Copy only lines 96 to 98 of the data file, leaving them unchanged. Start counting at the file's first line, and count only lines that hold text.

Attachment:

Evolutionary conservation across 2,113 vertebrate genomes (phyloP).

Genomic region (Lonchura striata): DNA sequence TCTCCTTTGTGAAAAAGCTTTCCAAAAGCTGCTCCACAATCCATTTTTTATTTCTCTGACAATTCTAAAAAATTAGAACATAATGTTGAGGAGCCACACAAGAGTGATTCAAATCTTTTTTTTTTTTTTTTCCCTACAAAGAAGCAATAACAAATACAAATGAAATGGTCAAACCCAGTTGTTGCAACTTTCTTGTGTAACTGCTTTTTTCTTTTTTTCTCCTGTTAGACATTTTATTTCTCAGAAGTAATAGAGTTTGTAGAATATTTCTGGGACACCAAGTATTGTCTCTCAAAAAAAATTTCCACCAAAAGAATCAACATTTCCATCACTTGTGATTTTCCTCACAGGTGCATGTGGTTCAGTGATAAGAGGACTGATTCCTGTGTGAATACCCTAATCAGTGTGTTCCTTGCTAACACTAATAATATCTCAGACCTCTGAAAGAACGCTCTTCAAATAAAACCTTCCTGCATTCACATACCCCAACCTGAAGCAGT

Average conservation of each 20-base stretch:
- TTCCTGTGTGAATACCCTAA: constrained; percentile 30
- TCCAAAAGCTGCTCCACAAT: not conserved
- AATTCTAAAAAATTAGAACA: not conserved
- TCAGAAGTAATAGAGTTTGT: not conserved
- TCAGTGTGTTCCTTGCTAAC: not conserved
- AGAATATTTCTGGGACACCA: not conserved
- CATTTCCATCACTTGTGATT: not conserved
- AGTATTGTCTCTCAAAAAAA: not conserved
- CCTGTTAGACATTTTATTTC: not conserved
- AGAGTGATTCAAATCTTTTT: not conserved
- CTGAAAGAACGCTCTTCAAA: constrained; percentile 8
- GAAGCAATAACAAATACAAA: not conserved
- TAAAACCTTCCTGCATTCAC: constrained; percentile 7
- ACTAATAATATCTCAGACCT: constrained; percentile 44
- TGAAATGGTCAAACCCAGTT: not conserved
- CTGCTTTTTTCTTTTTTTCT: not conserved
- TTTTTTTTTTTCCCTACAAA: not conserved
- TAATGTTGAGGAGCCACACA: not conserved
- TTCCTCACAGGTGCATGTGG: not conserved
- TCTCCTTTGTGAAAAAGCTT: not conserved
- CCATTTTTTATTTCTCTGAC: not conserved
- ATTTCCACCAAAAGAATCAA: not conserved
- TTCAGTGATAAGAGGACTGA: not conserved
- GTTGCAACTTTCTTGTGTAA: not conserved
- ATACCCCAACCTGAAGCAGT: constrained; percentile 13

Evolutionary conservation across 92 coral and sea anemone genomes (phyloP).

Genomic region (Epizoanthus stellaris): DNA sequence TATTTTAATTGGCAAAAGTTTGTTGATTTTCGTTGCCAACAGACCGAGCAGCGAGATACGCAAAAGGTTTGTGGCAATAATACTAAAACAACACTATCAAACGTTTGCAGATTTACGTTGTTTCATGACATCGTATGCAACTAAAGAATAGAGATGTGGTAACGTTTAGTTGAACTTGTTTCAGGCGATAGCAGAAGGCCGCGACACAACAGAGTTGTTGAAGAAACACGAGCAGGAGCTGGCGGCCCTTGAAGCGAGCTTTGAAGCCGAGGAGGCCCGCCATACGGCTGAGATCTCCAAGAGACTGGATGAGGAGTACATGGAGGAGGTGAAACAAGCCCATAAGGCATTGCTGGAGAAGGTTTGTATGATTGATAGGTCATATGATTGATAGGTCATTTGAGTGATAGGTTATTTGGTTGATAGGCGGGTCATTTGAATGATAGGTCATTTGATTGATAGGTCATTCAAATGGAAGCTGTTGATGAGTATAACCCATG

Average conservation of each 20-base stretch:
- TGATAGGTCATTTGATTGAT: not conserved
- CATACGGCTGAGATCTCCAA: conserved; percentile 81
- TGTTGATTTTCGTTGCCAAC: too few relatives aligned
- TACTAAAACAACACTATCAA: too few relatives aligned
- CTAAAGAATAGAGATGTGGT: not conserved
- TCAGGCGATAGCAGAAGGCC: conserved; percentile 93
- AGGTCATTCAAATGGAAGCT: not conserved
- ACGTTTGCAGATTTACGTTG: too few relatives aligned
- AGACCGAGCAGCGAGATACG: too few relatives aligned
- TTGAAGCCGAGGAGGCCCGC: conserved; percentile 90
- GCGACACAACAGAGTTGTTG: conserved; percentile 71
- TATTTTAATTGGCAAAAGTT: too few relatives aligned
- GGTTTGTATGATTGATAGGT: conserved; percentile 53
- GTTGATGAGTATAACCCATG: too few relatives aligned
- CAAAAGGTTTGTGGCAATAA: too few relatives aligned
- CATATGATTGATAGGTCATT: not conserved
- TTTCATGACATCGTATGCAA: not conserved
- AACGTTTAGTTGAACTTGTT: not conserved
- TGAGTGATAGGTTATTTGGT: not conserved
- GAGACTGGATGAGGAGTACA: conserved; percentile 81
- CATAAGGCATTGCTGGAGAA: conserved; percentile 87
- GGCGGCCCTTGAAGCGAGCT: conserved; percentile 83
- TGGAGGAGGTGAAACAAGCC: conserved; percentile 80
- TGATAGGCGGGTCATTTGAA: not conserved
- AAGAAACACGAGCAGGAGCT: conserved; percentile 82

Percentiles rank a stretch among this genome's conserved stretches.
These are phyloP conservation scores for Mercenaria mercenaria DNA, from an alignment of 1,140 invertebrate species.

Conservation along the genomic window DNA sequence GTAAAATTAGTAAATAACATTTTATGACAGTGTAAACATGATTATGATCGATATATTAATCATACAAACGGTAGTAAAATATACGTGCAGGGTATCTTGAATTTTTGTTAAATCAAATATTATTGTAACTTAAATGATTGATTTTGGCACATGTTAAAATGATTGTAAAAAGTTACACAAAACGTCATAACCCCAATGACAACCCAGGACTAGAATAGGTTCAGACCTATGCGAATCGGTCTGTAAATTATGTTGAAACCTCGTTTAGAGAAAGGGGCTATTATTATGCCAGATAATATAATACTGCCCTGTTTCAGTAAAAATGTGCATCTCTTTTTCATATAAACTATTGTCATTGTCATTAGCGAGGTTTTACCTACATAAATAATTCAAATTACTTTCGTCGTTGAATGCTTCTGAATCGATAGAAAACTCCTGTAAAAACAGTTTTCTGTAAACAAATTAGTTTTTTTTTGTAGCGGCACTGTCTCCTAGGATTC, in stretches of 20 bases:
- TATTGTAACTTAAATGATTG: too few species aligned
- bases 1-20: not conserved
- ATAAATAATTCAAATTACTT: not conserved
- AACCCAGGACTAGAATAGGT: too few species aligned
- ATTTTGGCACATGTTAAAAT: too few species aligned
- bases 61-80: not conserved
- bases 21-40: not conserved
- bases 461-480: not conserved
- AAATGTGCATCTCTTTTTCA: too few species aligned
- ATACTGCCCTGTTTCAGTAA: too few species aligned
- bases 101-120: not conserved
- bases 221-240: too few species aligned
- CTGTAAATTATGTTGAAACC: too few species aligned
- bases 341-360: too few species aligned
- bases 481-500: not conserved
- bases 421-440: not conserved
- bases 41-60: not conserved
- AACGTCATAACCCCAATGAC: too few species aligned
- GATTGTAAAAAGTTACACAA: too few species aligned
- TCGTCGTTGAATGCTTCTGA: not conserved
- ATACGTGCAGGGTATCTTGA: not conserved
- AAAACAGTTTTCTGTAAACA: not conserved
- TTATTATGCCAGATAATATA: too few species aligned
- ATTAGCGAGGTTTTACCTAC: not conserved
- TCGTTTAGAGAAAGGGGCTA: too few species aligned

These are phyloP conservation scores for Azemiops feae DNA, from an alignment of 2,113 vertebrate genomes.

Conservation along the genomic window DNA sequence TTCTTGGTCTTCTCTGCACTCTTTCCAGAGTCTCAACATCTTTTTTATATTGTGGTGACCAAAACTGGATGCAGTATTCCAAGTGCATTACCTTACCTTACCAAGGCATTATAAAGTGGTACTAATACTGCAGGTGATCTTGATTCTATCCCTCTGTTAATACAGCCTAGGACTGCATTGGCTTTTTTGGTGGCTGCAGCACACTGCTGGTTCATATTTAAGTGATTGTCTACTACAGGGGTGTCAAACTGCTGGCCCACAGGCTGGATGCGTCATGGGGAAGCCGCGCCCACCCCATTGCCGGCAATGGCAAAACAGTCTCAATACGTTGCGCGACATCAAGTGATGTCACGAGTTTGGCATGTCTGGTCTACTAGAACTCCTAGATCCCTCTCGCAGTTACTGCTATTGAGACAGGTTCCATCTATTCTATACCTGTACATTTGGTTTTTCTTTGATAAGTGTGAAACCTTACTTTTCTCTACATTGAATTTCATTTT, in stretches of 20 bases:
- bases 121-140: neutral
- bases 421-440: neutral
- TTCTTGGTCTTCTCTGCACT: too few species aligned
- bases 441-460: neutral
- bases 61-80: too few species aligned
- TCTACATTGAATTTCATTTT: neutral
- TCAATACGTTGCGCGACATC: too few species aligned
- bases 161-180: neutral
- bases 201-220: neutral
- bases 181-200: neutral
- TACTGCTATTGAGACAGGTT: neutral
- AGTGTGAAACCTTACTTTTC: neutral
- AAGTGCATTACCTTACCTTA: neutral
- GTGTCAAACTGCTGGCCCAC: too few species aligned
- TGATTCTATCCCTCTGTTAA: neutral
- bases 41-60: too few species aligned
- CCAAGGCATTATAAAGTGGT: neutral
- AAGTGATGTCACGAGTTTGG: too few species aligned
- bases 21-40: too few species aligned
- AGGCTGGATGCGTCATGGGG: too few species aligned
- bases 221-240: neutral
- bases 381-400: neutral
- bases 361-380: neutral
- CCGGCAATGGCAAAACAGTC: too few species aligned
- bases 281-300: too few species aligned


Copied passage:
- bases 181-200: neutral
- TACTGCTATTGAGACAGGTT: neutral
- AGTGTGAAACCTTACTTTTC: neutral